With Dr. Bruce Hartung
This month’s “Pressure Points” concentrates on how our congregations can support their professional church workers — especially new workers. In that regard, let’s start with questions from three readers:
Q: Are we excited! We are going to be installing one of your Concordia Seminary students this summer. … We hope that we can help him build a good and productive and longstanding relationship with us as our pastor. Do you have some ideas about how we can help him do this?
Q: We want to make our new DCE become a part of us in our congregation. We need help to develop our youth program. We also know that the DCE will need our help to do what we need him to do. How do we help him at the same time that we show we respect the skills he brings to us?
Q: Our school has a new called teacher coming to join the faculty. I am a member of the school board and I want to help our new teacher settle in. Our school board has begun to discuss how we can be more supportive of our teachers. Do you have examples of how school boards have focused on developing this support?
I commend these readers for a lot of reasons. Among them:
- You are intentional about developing supportive systems for your workers — in this case, your new workers. Supportive people, systems and policies do not just appear; rather, they are a product of thinking about such things, planning for them and developing skills and policies that are actually supportive. You are not being passive, just waiting and hoping that your new workers will be productive and fulfilled in their time with your congregation and school. Keep these conversations and intentionality going!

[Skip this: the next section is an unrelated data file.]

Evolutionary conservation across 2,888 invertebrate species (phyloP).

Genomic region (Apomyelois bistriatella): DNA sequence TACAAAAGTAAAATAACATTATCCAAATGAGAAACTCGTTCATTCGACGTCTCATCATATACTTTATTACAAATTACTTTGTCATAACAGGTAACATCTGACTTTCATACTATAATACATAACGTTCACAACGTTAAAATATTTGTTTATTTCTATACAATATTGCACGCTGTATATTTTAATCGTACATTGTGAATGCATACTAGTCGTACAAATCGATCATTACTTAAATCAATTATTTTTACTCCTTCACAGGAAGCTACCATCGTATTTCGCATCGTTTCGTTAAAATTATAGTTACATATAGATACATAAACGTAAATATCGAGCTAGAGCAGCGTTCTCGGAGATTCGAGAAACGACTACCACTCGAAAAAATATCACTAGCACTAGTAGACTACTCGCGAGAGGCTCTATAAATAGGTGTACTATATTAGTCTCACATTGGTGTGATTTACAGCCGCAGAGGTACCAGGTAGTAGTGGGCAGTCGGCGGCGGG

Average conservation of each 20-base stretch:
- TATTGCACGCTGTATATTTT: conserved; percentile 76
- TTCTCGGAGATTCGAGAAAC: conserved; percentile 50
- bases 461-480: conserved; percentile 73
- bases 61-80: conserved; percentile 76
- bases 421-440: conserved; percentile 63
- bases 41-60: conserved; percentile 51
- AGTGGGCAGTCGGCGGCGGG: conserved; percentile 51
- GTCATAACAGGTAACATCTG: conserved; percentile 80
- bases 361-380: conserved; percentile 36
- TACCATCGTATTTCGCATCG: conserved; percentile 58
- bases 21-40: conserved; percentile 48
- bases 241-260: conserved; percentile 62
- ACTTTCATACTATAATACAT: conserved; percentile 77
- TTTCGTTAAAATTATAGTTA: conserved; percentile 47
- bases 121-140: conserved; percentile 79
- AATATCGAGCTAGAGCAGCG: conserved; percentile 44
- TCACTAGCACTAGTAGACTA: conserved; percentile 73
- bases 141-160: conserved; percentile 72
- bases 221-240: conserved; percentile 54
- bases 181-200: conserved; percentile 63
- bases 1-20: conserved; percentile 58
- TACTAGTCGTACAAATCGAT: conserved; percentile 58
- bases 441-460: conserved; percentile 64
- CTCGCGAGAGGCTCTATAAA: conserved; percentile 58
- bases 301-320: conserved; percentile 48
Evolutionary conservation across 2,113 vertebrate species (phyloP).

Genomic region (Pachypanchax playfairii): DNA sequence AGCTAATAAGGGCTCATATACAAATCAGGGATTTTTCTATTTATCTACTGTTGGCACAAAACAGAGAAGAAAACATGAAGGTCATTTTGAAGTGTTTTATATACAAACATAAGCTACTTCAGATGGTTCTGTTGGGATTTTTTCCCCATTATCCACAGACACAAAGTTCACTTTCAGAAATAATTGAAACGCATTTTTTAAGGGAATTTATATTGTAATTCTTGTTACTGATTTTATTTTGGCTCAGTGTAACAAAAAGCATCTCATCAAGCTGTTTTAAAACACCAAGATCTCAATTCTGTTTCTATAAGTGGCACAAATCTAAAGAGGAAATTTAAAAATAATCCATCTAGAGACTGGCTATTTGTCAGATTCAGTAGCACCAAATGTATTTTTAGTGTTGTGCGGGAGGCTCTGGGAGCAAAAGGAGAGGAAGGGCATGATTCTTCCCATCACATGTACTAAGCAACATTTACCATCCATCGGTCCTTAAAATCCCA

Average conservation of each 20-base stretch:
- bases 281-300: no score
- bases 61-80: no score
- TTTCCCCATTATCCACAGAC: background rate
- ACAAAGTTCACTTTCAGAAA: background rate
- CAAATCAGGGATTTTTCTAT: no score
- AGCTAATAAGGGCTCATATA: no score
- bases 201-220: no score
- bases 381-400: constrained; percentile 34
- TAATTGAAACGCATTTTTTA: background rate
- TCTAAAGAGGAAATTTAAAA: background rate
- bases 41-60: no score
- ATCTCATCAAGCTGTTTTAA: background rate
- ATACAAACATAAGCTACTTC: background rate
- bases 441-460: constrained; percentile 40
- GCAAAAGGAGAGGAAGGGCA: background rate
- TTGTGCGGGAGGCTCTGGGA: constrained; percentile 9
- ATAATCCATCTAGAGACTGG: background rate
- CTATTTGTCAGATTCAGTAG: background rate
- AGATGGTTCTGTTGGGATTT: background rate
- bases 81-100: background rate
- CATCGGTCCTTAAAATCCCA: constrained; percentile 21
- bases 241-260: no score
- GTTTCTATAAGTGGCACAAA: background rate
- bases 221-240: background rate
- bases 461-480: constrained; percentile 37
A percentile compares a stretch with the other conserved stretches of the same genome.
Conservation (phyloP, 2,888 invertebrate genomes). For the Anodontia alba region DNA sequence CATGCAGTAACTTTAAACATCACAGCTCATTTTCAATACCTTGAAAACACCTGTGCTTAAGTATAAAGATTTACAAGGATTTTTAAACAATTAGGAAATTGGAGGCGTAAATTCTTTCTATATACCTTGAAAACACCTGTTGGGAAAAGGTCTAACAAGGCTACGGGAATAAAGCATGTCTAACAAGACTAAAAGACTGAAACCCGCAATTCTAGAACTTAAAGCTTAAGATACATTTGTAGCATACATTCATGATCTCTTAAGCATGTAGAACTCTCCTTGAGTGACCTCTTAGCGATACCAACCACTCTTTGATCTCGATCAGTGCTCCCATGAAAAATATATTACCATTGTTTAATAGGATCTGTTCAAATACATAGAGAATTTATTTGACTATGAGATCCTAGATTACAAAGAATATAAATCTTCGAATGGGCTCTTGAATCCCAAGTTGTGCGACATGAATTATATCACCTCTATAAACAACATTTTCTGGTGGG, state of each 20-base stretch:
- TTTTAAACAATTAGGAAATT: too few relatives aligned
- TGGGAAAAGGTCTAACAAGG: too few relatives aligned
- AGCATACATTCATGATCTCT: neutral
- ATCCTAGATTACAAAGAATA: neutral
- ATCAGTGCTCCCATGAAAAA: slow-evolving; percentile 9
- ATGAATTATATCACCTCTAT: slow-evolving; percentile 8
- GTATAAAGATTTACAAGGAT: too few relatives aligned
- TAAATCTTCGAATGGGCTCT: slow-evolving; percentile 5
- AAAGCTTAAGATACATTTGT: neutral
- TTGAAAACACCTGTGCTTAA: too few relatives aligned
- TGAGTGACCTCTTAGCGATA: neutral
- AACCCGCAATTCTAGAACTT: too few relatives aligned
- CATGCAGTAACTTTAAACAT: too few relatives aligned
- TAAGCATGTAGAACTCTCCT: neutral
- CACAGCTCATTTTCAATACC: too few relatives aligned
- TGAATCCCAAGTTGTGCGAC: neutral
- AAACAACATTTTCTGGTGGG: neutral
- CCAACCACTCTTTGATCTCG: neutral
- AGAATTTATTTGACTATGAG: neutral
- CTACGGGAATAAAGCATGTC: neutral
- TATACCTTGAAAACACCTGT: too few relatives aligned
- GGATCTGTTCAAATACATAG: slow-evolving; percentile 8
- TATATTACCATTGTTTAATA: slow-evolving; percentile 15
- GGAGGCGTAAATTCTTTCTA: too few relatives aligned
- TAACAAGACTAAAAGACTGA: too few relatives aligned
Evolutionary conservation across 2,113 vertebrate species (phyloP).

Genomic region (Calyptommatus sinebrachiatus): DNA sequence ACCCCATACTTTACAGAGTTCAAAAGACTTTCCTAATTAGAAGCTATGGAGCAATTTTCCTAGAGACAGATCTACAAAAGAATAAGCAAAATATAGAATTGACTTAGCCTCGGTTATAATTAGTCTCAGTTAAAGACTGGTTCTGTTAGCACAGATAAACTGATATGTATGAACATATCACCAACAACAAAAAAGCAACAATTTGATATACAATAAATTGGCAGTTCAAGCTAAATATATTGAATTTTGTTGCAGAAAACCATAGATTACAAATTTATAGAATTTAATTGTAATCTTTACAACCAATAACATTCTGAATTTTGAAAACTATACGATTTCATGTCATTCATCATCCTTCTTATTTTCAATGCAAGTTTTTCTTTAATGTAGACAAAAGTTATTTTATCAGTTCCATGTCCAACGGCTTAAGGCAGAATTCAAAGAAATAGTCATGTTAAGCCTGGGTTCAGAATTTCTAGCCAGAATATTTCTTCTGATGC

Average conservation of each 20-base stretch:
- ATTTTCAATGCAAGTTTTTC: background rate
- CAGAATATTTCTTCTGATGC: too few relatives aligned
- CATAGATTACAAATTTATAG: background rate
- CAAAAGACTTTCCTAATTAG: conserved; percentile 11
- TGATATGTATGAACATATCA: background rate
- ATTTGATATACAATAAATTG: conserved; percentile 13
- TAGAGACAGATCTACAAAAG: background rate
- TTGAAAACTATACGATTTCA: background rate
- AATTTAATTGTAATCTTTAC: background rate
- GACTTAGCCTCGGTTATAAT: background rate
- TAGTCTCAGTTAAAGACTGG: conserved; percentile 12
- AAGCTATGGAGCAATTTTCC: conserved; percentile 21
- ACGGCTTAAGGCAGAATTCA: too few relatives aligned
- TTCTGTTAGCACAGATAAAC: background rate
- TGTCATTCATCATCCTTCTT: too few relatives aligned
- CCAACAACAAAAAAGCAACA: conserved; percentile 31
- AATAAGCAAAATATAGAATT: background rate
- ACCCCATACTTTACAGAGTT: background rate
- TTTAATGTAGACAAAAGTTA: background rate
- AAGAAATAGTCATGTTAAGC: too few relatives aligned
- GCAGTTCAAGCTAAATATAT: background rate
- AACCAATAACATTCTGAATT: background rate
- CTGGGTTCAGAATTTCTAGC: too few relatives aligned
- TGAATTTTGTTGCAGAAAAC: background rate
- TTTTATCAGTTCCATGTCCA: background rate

- You recognize that we share responsibilities for the health and well-being of the members of the community. A congregation or a school should not [call] a worker and then sit back and wait to see how it goes, or figure that the worker can take care of everything alone. We live in the community that St. Paul talks about as the body of Christ, and in that community we intentionally care for and support each other. We do carry responsibilities for each other, and you are taking that mutuality seriously and wonderfully.
I hope and pray that this proactive attitude and mutual sharing can be mirrored by others and blessed by God’s Holy Spirit.
And here are some other ideas for helping our church workers:
- Welcome a fellow human being. Workers are not a special breed without feeling and need. Nor do they walk right off of Mount Sinai. They have foibles and will likely make some missteps. They will need help to understand the culture of your church and/or your school. Teach them. Recognize their humanness. Strengthen their skills. Search for their strengths, recognize them and applaud them. Build honest and transparent relationships.
- Workers who have spouses and families also need support of these folks. Pay attention to the needs of both spouse and children, if they are present. I know that in moves I have made, my spouse and our children had their own moving and adaptation challenges. Be sensitive to those.
- Assume nothing; ask a lot of questions. Sometimes when we do not hear a voice of pain, we think everything is going well. Sometimes it is not. Silence does not necessarily imply that adjustment is going well. Some folks are a bit private in that way. Be proactive and ask not only how things are going, but what kinds of help and assistance are needed. You, the congregation or the school may not be able to assist with everything, but concern and inquiry say a lot.
- Note that there is a book available — Holding Up the Prophet’s Hand: Supporting Church Workers, from Concordia Publishing House ($12.99, item no. 124200). I encourage you and other leaders in the congregation to read it.
If readers have other ideas, I would love to hear them — especially how schools provide support for their teachers. Next month, the plan is for “Pressure Points” to address the other side of this coin, with a couple of questions from workers who are going into their ministry places.
The Rev. Bruce M. Hartung, Ph.D., is professor of Practical Theology and directs the M.Div. and Alternate Route programs at Concordia Seminary, St. Louis. He can be reached at firstname.lastname@example.org.